3 The International Organization for Migration (IOM), through its Voluntary Humanitarian Return (VHR) program, facilitated the safe return of 32 Somali migrants in November 2021.
5 “Currently, there are almost 6,000 Somali migrants in Libya, many of whom are still stranded.” said Federico Soda, Head of Mission, IOM Libya. “The VHR program is a lifeline for these migrants who choose to return home and rebuild their lives.”
6 Ten returnees arrived in Mogadishu, the capital of Somalia, and 22 in Hargeisa, on November 18 and 23, respectively. Upon arrival in the country, the 32 returnees were met by IOM Somalia staff and provided post-arrival assistance, including medical, psychosocial and basic counseling support, as well as transportation to their communities of origin.
7 Returnees are also entitled to in-kind support for reintegration, which may consist of social, psychosocial and economic assistance. Returned migrant children qualify for assistance that allows them to return to school. Livelihood support can also extend to children’s families.
8 The VHR program is funded by the Joint EU-IOM Initiative for the Protection and Reintegration of Migrants (the Joint EU-IOM Initiative) and through the Migration Fund of the Italian Ministry of Foreign Affairs. Since 2015, the initiative has supported the safe return of more than 53,000 migrants from Libya to various countries in Europe and Asia. To date, 638 Somalis have returned from Libya through the program.
9 Mariam Yassin, Special Envoy for the Rights of Children and Migrants in the Office of the Federal Prime Minister of Somalia, welcomed the group of 10 returnees at Aden Adde International Airport in Mogadishu. “It was an overwhelming experience for all of us to see you back home. However, there are so many young men and women stranded in Libya and much more needs to be done in terms of prevention. Every migrant has the right to return home safely and with dignity, ”he said.
10 Mohamed Abdi Hussein, 22, was one of ten returnees. He had left Mogadishu with the intention of reaching Europe. The journey took him through Ethiopia, then Sudan, and into the Libyan desert, where smugglers demanded that his parents transfer more money or else they would kill him.
11 Soon after, “they told us that they would take us on a boat and that we would arrive in Europe.” But that was not to be. “After months in the desert, they took us to a house in Tripoli. Then all of a sudden they hid from us and I never saw them again, ”Mohamed said.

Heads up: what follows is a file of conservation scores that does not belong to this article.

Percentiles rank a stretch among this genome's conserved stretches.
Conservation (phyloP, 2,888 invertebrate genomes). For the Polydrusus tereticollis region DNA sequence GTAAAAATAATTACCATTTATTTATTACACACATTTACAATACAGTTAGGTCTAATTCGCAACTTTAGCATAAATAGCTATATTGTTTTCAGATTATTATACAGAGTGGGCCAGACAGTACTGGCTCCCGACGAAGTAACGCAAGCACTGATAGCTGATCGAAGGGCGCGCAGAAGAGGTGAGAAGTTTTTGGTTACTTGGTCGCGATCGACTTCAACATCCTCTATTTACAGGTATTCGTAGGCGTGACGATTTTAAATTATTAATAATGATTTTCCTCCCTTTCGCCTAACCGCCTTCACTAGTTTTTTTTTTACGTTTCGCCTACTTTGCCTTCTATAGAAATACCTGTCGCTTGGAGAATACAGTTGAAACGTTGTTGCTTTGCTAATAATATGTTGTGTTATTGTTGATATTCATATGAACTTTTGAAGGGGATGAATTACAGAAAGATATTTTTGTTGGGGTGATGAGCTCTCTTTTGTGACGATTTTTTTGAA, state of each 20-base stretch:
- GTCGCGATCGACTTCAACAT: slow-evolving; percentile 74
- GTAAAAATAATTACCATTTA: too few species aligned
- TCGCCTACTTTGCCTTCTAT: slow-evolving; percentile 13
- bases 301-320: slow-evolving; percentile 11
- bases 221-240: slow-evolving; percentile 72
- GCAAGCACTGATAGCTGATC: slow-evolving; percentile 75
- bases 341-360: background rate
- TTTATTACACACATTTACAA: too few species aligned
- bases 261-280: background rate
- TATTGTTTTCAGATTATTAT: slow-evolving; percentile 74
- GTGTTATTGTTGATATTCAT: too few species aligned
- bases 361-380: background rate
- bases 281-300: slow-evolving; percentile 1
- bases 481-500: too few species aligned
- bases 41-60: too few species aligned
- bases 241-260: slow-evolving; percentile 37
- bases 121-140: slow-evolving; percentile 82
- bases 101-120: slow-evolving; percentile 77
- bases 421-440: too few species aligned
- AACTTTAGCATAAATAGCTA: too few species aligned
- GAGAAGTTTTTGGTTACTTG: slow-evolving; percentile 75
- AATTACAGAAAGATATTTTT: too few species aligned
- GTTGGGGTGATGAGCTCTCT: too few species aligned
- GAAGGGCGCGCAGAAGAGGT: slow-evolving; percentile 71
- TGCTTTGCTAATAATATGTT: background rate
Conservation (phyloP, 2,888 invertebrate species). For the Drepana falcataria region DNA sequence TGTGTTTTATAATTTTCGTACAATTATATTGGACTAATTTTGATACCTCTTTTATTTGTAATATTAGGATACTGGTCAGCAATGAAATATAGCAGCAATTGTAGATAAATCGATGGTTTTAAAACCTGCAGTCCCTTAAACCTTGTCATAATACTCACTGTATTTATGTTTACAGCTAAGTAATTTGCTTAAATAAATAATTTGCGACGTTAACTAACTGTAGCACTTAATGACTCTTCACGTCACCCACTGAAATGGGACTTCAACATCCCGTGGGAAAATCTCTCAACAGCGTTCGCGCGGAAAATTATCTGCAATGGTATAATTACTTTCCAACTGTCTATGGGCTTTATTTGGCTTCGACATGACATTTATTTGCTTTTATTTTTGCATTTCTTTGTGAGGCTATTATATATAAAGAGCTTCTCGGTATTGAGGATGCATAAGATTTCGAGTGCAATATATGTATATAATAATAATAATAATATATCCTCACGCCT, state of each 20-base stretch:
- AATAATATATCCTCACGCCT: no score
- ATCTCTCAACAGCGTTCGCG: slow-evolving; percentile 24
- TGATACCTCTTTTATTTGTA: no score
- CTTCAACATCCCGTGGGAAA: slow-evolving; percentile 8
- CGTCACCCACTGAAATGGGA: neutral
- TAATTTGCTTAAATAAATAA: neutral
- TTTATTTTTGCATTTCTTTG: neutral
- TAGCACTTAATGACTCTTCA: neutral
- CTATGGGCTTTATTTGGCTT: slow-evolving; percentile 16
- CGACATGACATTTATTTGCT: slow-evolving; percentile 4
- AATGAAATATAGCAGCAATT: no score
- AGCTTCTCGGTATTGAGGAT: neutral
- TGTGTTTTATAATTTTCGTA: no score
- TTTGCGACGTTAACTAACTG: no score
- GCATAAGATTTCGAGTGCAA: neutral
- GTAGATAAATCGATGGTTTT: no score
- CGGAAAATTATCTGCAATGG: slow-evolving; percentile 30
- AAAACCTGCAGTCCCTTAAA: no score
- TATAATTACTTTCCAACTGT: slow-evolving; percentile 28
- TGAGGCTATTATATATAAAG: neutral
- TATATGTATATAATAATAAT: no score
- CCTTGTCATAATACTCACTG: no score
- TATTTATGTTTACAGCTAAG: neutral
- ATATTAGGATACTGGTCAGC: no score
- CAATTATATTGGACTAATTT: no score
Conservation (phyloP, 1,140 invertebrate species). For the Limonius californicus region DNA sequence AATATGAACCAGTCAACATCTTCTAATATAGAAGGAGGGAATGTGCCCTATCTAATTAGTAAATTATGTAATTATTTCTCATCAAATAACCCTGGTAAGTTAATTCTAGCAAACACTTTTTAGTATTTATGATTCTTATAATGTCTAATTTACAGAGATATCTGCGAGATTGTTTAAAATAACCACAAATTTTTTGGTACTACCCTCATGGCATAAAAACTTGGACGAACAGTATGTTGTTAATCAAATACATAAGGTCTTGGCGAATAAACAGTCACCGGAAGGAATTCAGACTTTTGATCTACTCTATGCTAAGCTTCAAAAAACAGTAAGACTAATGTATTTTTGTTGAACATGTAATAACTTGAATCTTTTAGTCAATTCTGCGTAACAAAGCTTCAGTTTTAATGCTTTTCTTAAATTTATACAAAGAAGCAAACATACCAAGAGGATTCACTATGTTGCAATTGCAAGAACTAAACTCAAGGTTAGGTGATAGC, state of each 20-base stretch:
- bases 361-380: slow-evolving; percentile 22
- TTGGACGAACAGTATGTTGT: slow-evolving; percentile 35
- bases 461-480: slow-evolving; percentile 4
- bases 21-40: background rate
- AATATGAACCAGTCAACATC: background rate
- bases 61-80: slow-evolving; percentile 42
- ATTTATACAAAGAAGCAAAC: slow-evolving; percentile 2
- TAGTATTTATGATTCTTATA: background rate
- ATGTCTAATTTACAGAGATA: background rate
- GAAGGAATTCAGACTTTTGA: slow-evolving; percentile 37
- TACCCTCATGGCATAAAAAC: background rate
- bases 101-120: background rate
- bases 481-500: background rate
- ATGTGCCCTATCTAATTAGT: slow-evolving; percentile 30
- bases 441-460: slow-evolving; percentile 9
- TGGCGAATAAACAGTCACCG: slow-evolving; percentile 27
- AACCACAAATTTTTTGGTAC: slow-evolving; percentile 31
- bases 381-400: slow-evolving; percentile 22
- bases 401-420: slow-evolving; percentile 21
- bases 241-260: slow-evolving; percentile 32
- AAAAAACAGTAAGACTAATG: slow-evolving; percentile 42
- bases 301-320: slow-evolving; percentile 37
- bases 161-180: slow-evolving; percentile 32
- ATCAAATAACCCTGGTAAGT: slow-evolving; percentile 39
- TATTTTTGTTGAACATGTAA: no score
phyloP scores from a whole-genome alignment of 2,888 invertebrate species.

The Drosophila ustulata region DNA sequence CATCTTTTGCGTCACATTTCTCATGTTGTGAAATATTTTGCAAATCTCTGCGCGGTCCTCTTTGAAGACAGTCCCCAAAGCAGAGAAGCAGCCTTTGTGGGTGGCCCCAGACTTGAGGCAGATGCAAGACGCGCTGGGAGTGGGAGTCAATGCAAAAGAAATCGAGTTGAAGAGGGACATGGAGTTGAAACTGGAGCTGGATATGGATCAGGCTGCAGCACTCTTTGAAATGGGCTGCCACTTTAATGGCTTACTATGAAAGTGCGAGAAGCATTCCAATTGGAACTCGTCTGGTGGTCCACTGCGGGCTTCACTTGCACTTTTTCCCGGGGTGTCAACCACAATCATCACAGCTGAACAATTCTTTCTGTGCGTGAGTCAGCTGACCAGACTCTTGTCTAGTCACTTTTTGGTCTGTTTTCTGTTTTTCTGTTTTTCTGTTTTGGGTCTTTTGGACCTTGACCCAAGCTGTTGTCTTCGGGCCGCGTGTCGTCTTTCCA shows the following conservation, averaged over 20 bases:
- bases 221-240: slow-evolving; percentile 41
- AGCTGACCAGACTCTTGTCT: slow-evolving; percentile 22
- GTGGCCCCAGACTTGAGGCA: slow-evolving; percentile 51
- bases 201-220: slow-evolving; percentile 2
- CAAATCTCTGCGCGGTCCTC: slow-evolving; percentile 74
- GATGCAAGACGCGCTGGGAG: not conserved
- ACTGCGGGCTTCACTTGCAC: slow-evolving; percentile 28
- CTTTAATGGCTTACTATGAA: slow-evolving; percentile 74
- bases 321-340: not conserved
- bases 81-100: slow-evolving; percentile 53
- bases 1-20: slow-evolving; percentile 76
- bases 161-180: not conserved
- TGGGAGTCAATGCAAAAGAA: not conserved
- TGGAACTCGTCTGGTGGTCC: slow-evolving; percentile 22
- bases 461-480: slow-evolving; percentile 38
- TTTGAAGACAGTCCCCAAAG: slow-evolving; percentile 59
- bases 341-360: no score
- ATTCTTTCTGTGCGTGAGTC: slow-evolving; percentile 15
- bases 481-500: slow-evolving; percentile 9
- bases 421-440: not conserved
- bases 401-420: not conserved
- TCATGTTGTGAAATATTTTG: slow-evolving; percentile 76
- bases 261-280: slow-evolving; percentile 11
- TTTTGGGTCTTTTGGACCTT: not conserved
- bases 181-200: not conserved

12 Left to his own devices, Mohamed said he decided to continue his journey. “I tried to join a group of Somali immigrants who were sailing on a boat to Italy. The boatmen took $ 1,000 from me. When the ship was about to sail, the Libyan Coast Guard detained us and took us to prison. ”
13 Among those at Hargeisa International Airport was Hamda Mohamed, a 21-year-old who returned with her two young children. Fighting back tears, she said: “What I am crying is nothing but the joy of being back in my country. I can’t put my feelings into words. “
14 Hamda added: “Many migrants pay a lot of money to smugglers and yet they die in the desert or at sea without reaching their goal. So my advice to young people is never to try to embark on such a miserable journey. “
15 About the joint EU-IOM initiative
16 Launched in December 2016 with the support of the European Union Emergency Trust Fund for Africa (EUTF), the program brings together 26 African countries from the Sahel region and Lake Chad, the Horn of Africa and North Africa, together with the European Union and the International Organization for Migration, around the goal of ensuring that migration is safer, better informed and better governed for both migrants and their communities.
17 IOM’s return assistance is based on a rights-based approach that focuses on the well-being of individual returnees and their communities throughout the return and reintegration process. The Organization’s approach places people and the protection of their rights at the center of all efforts.